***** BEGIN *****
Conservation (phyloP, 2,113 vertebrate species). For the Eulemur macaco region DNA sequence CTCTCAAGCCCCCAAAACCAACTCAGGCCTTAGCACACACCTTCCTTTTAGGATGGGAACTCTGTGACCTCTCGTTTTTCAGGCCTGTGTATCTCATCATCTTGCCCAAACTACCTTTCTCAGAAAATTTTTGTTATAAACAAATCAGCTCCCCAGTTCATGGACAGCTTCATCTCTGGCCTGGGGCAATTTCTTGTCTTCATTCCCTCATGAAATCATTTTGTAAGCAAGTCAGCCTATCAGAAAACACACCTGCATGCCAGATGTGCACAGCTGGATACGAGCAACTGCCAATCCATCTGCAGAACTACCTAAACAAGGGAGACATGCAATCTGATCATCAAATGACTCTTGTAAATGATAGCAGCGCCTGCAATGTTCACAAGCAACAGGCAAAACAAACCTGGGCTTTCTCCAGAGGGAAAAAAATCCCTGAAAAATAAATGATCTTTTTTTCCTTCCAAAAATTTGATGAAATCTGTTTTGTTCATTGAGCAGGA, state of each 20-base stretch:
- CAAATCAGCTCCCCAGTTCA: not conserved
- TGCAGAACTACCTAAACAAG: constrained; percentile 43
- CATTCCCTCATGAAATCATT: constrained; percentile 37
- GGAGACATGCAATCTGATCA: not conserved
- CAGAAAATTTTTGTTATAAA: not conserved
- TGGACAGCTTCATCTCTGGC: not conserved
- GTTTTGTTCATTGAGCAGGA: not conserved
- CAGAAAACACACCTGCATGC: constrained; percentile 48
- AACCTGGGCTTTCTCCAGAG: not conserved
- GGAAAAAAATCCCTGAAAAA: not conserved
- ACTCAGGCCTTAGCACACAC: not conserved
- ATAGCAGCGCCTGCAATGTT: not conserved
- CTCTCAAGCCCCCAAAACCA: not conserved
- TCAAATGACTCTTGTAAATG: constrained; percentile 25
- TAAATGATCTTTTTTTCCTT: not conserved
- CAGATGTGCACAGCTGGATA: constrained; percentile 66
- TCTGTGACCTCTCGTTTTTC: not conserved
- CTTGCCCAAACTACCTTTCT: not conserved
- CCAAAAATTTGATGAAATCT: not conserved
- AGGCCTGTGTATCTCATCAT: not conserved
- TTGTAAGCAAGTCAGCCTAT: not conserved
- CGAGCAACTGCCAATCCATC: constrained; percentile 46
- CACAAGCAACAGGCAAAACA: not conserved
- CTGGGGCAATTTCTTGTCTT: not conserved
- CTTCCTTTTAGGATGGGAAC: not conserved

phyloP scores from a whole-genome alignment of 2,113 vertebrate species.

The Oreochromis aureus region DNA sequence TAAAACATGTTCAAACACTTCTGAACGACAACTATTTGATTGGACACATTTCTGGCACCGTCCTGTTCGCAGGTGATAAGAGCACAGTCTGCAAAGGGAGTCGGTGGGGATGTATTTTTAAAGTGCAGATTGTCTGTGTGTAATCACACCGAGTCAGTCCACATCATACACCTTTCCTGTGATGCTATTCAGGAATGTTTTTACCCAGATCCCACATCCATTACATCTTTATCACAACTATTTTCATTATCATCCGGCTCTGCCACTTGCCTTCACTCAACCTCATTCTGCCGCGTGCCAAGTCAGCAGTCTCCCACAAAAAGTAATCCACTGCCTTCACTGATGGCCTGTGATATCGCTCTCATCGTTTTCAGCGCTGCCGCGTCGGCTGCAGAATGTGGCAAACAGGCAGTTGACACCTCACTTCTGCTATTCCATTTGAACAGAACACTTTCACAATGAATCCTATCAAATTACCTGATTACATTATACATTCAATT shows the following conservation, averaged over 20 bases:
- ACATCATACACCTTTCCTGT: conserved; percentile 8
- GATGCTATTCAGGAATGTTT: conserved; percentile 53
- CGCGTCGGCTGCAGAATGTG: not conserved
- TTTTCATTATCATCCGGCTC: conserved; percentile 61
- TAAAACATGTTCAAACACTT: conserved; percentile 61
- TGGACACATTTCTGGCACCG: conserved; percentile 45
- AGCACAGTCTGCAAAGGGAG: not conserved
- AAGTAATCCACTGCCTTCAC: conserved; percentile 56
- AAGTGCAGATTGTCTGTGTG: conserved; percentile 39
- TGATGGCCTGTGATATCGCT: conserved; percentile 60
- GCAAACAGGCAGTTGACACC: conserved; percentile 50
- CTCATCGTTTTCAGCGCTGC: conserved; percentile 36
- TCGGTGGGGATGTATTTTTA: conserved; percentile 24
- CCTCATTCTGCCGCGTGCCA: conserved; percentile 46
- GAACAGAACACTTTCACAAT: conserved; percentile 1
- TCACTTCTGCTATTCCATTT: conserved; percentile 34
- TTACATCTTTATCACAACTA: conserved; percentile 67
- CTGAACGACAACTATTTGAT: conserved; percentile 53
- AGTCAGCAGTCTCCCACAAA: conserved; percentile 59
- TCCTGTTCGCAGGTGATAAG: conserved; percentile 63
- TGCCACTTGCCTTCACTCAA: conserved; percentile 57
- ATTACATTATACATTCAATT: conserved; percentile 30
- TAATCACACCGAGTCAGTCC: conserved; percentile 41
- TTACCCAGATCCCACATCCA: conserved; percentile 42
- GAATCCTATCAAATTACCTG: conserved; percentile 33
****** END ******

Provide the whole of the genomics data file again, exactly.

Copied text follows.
Conservation (phyloP, 2,113 vertebrate species). For the Eulemur macaco region DNA sequence CTCTCAAGCCCCCAAAACCAACTCAGGCCTTAGCACACACCTTCCTTTTAGGATGGGAACTCTGTGACCTCTCGTTTTTCAGGCCTGTGTATCTCATCATCTTGCCCAAACTACCTTTCTCAGAAAATTTTTGTTATAAACAAATCAGCTCCCCAGTTCATGGACAGCTTCATCTCTGGCCTGGGGCAATTTCTTGTCTTCATTCCCTCATGAAATCATTTTGTAAGCAAGTCAGCCTATCAGAAAACACACCTGCATGCCAGATGTGCACAGCTGGATACGAGCAACTGCCAATCCATCTGCAGAACTACCTAAACAAGGGAGACATGCAATCTGATCATCAAATGACTCTTGTAAATGATAGCAGCGCCTGCAATGTTCACAAGCAACAGGCAAAACAAACCTGGGCTTTCTCCAGAGGGAAAAAAATCCCTGAAAAATAAATGATCTTTTTTTCCTTCCAAAAATTTGATGAAATCTGTTTTGTTCATTGAGCAGGA, state of each 20-base stretch:
- CAAATCAGCTCCCCAGTTCA: not conserved
- TGCAGAACTACCTAAACAAG: constrained; percentile 43
- CATTCCCTCATGAAATCATT: constrained; percentile 37
- GGAGACATGCAATCTGATCA: not conserved
- CAGAAAATTTTTGTTATAAA: not conserved
- TGGACAGCTTCATCTCTGGC: not conserved
- GTTTTGTTCATTGAGCAGGA: not conserved
- CAGAAAACACACCTGCATGC: constrained; percentile 48
- AACCTGGGCTTTCTCCAGAG: not conserved
- GGAAAAAAATCCCTGAAAAA: not conserved
- ACTCAGGCCTTAGCACACAC: not conserved
- ATAGCAGCGCCTGCAATGTT: not conserved
- CTCTCAAGCCCCCAAAACCA: not conserved
- TCAAATGACTCTTGTAAATG: constrained; percentile 25
- TAAATGATCTTTTTTTCCTT: not conserved
- CAGATGTGCACAGCTGGATA: constrained; percentile 66
- TCTGTGACCTCTCGTTTTTC: not conserved
- CTTGCCCAAACTACCTTTCT: not conserved
- CCAAAAATTTGATGAAATCT: not conserved
- AGGCCTGTGTATCTCATCAT: not conserved
- TTGTAAGCAAGTCAGCCTAT: not conserved
- CGAGCAACTGCCAATCCATC: constrained; percentile 46
- CACAAGCAACAGGCAAAACA: not conserved
- CTGGGGCAATTTCTTGTCTT: not conserved
- CTTCCTTTTAGGATGGGAAC: not conserved

phyloP scores from a whole-genome alignment of 2,113 vertebrate species.

The Oreochromis aureus region DNA sequence TAAAACATGTTCAAACACTTCTGAACGACAACTATTTGATTGGACACATTTCTGGCACCGTCCTGTTCGCAGGTGATAAGAGCACAGTCTGCAAAGGGAGTCGGTGGGGATGTATTTTTAAAGTGCAGATTGTCTGTGTGTAATCACACCGAGTCAGTCCACATCATACACCTTTCCTGTGATGCTATTCAGGAATGTTTTTACCCAGATCCCACATCCATTACATCTTTATCACAACTATTTTCATTATCATCCGGCTCTGCCACTTGCCTTCACTCAACCTCATTCTGCCGCGTGCCAAGTCAGCAGTCTCCCACAAAAAGTAATCCACTGCCTTCACTGATGGCCTGTGATATCGCTCTCATCGTTTTCAGCGCTGCCGCGTCGGCTGCAGAATGTGGCAAACAGGCAGTTGACACCTCACTTCTGCTATTCCATTTGAACAGAACACTTTCACAATGAATCCTATCAAATTACCTGATTACATTATACATTCAATT shows the following conservation, averaged over 20 bases:
- ACATCATACACCTTTCCTGT: conserved; percentile 8
- GATGCTATTCAGGAATGTTT: conserved; percentile 53
- CGCGTCGGCTGCAGAATGTG: not conserved
- TTTTCATTATCATCCGGCTC: conserved; percentile 61
- TAAAACATGTTCAAACACTT: conserved; percentile 61
- TGGACACATTTCTGGCACCG: conserved; percentile 45
- AGCACAGTCTGCAAAGGGAG: not conserved
- AAGTAATCCACTGCCTTCAC: conserved; percentile 56
- AAGTGCAGATTGTCTGTGTG: conserved; percentile 39
- TGATGGCCTGTGATATCGCT: conserved; percentile 60
- GCAAACAGGCAGTTGACACC: conserved; percentile 50
- CTCATCGTTTTCAGCGCTGC: conserved; percentile 36
- TCGGTGGGGATGTATTTTTA: conserved; percentile 24
- CCTCATTCTGCCGCGTGCCA: conserved; percentile 46
- GAACAGAACACTTTCACAAT: conserved; percentile 1
- TCACTTCTGCTATTCCATTT: conserved; percentile 34
- TTACATCTTTATCACAACTA: conserved; percentile 67
- CTGAACGACAACTATTTGAT: conserved; percentile 53
- AGTCAGCAGTCTCCCACAAA: conserved; percentile 59
- TCCTGTTCGCAGGTGATAAG: conserved; percentile 63
- TGCCACTTGCCTTCACTCAA: conserved; percentile 57
- ATTACATTATACATTCAATT: conserved; percentile 30
- TAATCACACCGAGTCAGTCC: conserved; percentile 41
- TTACCCAGATCCCACATCCA: conserved; percentile 42
- GAATCCTATCAAATTACCTG: conserved; percentile 33